Updated 03 September 2020
The problem with chocolate eggs is that they never last long. So with springtime bringing the new tax year, there’s no better time to hatch some long-term plans for making your savings grow.
Here’s a little-known fact: the UK is unique among the major nations in having an April-to-April tax year. Apparently it’s something to do with the mix-up over the Gregorian and Julian calendars, coupled with the Treasury’s famous fear of losing even a penny of tax revenue. But it would be nice to pretend that it’s all to do with the joys of spring and making new savings plans.
In that upbeat spirit, we bring you a few of our best tips for growing those green shoots of prosperity. Take it away, financial Easter Bunny:
There’s still time this year to use up your ISA limits if you haven’t done so already – you can invest up to £15,240 this tax year. Don’t believe the naysayers who claim that ISAs are history. Cash ISAs still have other advantages over ordinary tax-free interest, and stocks & shares ISAs remain a unique way to invest.
You can save up to £40,000 a year into a pension if you earn less than £150,000. This is useful to remember if you run a business and have fluctuating earnings. Some years you might not afford any contributions, so you’ll want to make up for any omissions. Remember you can carry over unused allowance from up to three previous tax years.
There is little point in saving if you are paying down debt at a higher rate of interest. Clear the debts first, then put money into savings. The exceptions might be if you have a lower rate of debt interest in exchange for a longer repayment term, in which case early repayment may not be an advantage.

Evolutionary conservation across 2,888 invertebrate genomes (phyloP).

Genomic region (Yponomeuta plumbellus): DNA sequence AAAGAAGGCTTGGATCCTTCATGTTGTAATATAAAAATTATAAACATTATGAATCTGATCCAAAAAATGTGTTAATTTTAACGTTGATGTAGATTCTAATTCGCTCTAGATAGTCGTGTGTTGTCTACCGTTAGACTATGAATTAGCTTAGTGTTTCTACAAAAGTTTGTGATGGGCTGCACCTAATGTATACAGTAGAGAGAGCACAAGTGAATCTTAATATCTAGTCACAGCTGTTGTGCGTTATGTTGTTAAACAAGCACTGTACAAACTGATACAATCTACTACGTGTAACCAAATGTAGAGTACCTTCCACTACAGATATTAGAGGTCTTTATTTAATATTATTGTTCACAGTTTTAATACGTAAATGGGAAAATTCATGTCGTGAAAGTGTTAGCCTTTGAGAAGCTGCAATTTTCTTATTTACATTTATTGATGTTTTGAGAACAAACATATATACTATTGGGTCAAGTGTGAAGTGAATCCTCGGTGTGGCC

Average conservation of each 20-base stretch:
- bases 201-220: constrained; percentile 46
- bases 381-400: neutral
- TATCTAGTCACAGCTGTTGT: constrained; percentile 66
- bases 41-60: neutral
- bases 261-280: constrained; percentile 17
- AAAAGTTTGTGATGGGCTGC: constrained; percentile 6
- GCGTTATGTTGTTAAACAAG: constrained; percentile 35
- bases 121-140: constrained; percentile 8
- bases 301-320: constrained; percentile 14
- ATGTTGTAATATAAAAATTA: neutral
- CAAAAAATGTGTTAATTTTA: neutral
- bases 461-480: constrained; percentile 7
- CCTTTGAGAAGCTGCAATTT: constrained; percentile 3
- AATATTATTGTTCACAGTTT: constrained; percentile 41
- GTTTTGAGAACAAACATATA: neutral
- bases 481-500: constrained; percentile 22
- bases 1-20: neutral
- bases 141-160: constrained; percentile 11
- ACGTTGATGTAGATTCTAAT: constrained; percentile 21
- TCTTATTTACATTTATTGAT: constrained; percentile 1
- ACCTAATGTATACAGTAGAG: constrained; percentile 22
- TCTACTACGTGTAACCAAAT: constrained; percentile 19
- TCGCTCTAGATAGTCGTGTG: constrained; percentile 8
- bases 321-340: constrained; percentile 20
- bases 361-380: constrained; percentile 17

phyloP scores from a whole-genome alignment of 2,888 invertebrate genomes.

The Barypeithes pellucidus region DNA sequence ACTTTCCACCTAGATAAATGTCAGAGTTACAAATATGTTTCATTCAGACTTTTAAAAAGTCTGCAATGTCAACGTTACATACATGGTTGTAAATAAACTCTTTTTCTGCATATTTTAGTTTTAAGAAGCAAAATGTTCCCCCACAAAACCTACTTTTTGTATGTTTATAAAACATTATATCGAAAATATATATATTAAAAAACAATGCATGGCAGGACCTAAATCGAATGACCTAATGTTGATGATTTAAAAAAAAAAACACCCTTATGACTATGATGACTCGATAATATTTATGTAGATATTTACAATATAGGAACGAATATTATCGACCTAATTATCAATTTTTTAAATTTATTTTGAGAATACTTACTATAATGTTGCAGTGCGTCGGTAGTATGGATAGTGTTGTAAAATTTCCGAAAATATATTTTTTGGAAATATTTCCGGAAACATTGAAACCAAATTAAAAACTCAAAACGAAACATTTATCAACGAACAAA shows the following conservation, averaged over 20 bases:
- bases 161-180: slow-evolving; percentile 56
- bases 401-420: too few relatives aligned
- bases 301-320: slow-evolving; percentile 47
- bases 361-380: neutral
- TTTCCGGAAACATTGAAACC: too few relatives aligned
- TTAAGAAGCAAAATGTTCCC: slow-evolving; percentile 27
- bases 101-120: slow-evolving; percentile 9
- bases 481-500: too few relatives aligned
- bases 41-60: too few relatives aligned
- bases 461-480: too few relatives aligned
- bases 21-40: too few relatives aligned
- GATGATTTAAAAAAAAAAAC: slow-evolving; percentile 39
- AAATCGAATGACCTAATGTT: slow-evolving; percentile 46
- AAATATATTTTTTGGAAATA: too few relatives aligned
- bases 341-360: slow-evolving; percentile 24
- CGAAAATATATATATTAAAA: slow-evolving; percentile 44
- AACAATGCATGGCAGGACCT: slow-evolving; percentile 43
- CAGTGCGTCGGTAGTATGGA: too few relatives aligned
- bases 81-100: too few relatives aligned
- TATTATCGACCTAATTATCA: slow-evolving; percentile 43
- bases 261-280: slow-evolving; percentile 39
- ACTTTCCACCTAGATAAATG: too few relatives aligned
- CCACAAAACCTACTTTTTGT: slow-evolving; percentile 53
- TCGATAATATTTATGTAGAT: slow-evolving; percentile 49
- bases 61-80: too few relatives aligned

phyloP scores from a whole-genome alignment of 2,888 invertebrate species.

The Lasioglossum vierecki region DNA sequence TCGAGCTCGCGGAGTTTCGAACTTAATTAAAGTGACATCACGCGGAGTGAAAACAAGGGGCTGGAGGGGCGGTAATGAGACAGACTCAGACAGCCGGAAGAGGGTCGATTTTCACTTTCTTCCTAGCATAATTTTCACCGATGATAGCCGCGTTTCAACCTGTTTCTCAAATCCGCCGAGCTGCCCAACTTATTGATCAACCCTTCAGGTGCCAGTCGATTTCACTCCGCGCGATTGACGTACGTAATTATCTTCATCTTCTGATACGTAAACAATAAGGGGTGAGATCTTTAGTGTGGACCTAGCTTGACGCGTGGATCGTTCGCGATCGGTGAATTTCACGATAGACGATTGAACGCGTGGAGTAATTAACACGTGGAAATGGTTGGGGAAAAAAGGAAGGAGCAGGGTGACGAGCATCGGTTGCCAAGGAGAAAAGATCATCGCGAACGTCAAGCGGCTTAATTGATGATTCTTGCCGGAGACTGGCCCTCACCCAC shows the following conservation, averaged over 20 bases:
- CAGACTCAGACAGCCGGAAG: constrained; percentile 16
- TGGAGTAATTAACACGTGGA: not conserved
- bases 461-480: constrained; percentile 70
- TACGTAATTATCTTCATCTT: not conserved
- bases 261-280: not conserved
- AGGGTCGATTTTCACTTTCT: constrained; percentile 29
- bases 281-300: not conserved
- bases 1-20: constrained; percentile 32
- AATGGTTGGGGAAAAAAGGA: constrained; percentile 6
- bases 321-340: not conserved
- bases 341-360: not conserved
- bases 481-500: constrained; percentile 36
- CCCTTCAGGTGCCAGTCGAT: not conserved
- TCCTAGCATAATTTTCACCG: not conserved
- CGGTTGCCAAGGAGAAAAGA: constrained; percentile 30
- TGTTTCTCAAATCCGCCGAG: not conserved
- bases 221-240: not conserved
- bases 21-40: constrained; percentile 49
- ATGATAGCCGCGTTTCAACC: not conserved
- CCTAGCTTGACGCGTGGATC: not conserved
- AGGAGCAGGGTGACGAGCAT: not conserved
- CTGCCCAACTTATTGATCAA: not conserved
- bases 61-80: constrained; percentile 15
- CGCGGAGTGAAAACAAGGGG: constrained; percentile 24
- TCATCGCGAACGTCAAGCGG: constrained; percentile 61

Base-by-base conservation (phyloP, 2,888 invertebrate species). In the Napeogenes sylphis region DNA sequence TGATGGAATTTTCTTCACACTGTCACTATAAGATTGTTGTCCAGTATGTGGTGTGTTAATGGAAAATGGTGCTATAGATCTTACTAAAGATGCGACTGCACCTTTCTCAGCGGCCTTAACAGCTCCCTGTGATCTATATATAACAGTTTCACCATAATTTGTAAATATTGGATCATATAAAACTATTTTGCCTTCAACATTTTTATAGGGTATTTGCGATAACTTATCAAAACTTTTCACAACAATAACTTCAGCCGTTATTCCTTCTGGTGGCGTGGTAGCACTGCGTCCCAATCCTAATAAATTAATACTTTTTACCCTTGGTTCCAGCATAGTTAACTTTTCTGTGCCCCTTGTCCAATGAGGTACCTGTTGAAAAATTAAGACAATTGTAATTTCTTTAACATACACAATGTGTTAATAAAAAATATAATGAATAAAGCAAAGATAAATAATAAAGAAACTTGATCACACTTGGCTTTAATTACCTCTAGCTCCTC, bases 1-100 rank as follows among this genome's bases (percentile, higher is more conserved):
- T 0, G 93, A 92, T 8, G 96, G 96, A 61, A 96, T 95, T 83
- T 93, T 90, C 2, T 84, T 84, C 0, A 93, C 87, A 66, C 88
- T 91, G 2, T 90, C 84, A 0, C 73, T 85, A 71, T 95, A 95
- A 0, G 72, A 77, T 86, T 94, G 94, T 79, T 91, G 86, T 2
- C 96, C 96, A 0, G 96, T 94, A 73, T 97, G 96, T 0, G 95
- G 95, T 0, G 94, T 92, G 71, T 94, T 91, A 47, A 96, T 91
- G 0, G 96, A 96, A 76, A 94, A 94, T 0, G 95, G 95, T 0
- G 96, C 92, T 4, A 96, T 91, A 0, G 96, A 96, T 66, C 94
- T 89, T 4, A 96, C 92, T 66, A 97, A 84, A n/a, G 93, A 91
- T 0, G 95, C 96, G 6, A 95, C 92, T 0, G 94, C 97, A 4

Make sure you know what each saving and investment is for. Obviously your pension is for your retirement, but what about this ISA? If you decide that’s for retirement too, you might want to move it into your pension. If not, consider when you’ll need to money and fix your strategy accordingly.
If a direct debit into your savings feels too rigid, adopt this more flexible approach. Decide how much you need as a minimum in your current account. Then at the end of each month, move anything over this minimum into your savings – like putting spare change into a jar.
If you invest, choose a good spread of different asset classes so as to spread the risk. Similarly, if you invest in shares, go for a mixture of large and small companies. The fortunes of large and small enterprises often diverge (one kind does well while the other struggles) so having both creates a good balance.
Forget trying to time the market – buying low and selling high – it’s very difficult to do consistently. Rather, accept that the markets are volatile and develop a portfolio designed to ride out those bumps. Also remember that you can afford to take far more risks as a younger investor, unless you know you’re going to need the returns imminently. Again, have your goal firmly in mind.
We don’t just mean patience – though that’s important too. Just think: you get paid to do your job because you’re giving up your time for it. So why would you expect to succeed at investing without putting in the hours? If you’re serious about making your money work harder, you have to work harder at it. Consider devoting at least an hour a week to reading up on financial topics and learning the ropes. It’s all knowledge that will pay off in the long term.
Also don’t forget that you can have your investment questions answered by an IFA for free on our MoneyFlex page.